The energy sector is constantly changing – now more than ever. This rapid change is people-driven and market-driven as new technologies move us away from a system of large, remote, power stations towards smaller, distributed generators. Our job is to facilitate structural change without putting cost burdens on households and the Australian economy that could be avoided with better planning and more efficient regulation.

The AEMC makes rules, undertakes reviews and provides the COAG Energy Council with advice on the design of regulatory and energy market arrangements that put consumers first.

The design work to reform the electricity market post 2025 that is being led by the Energy Security Board (ESB) is well underway.

As a key member of the ESB, we are very involved in this work and leading several workstreams.

We are also prioritising key rule changes that fit within our five priority areas of reform and the Energy Ministers'  Strategic Energy Plan.

Priority areas of reform

The AEMC is prioritising five key areas of policy reform so customers can access safe, secure reliable energy at the lowest possible costs as we transition.




Generator access and transmission pricing

A shift from large geographically concentrated to small geographically dispersed generation. This requires us to rethink how we plan and develop markets so we get investment in the right kit, in the right place at the right time to deliver reliable supply to customers. Read more.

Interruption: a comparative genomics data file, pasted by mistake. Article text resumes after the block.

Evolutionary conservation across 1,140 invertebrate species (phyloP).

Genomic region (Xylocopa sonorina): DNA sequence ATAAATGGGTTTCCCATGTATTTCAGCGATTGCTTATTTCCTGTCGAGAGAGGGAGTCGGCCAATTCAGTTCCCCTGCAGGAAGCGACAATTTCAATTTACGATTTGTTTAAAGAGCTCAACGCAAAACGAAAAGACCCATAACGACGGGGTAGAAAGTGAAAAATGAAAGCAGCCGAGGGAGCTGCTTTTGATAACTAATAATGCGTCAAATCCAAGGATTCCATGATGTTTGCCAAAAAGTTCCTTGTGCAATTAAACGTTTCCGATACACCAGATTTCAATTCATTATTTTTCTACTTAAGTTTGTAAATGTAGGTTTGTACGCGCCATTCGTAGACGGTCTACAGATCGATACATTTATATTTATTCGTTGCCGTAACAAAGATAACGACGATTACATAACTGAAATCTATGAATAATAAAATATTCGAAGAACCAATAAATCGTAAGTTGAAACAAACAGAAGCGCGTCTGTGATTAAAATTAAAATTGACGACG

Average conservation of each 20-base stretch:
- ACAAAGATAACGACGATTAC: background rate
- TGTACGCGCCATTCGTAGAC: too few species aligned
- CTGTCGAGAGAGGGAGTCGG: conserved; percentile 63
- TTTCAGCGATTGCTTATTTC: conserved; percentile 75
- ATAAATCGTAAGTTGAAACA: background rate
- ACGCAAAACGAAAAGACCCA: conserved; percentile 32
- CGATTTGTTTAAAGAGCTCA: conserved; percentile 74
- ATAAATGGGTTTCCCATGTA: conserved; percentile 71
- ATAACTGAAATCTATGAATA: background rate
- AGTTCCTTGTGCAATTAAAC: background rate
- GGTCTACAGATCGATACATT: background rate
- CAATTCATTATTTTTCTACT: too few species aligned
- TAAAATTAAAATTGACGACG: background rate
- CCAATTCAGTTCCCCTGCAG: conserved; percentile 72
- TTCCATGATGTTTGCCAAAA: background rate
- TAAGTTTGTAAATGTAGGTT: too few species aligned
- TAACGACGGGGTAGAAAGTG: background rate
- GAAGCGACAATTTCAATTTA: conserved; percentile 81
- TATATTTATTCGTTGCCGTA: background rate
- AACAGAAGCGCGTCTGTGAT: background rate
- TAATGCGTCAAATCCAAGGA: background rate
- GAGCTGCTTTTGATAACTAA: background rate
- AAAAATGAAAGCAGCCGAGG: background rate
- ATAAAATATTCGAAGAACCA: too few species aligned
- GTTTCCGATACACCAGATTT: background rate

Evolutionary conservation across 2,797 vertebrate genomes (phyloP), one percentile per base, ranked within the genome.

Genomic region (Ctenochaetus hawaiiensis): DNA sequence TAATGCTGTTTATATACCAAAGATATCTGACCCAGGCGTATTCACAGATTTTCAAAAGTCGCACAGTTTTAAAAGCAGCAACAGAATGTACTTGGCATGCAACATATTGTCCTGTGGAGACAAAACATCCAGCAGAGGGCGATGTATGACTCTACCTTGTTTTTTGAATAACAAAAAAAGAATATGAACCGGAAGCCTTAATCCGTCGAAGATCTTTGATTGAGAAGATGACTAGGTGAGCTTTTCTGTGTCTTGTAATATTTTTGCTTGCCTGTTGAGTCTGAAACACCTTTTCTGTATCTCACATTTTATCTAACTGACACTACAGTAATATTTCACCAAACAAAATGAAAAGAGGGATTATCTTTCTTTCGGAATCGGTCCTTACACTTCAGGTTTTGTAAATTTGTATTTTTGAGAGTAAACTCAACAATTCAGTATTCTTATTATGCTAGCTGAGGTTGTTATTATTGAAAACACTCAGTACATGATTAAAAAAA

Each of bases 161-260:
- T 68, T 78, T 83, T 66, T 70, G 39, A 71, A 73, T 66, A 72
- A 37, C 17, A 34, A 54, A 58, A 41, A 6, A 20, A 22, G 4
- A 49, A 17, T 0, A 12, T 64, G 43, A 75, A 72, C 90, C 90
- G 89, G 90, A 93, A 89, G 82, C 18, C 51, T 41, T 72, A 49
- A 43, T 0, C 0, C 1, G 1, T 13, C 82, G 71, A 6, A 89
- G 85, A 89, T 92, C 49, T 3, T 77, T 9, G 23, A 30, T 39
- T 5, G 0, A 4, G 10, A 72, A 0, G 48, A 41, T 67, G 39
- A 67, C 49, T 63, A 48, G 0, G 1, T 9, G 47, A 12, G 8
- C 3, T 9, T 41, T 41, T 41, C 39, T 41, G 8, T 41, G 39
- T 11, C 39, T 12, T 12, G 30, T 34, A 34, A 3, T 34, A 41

Power system security

Power system services that were previously provided for free as a by-product of power generation are now not necessarily provided by new generation. This requires us to find new ways of procuring enough of the technical services to keep the power system secure. Read more.




Integrating distributed energy resources

Customers are increasingly adopting small-scale solar and energy storage technologies. This requires us to re-think how network infrastructure is used so customers and the grid can get the most out of these technologies. Read more.




Digitalisation of energy supply

The power system and market are increasingly underpinned by digital technologies that make it easier choose and control how, when and where power is delivered and used. We are increasingly focusing on embracing market frameworks so customers can reap the benefits of these technologies. Read more.




Aligning financial incentives with physical needs to deliver reliable supply

More variable demand from customers and more variable supply from generators makes forecasting a challenge and adds risk to operational and investment decisions. We are focused on maintaining the link between the physical needs of the system and the financial incentives facing market participants. Read more.

We are also changing the way gas pipelines are regulated to make it cheaper and easier to move gas around the market. Read more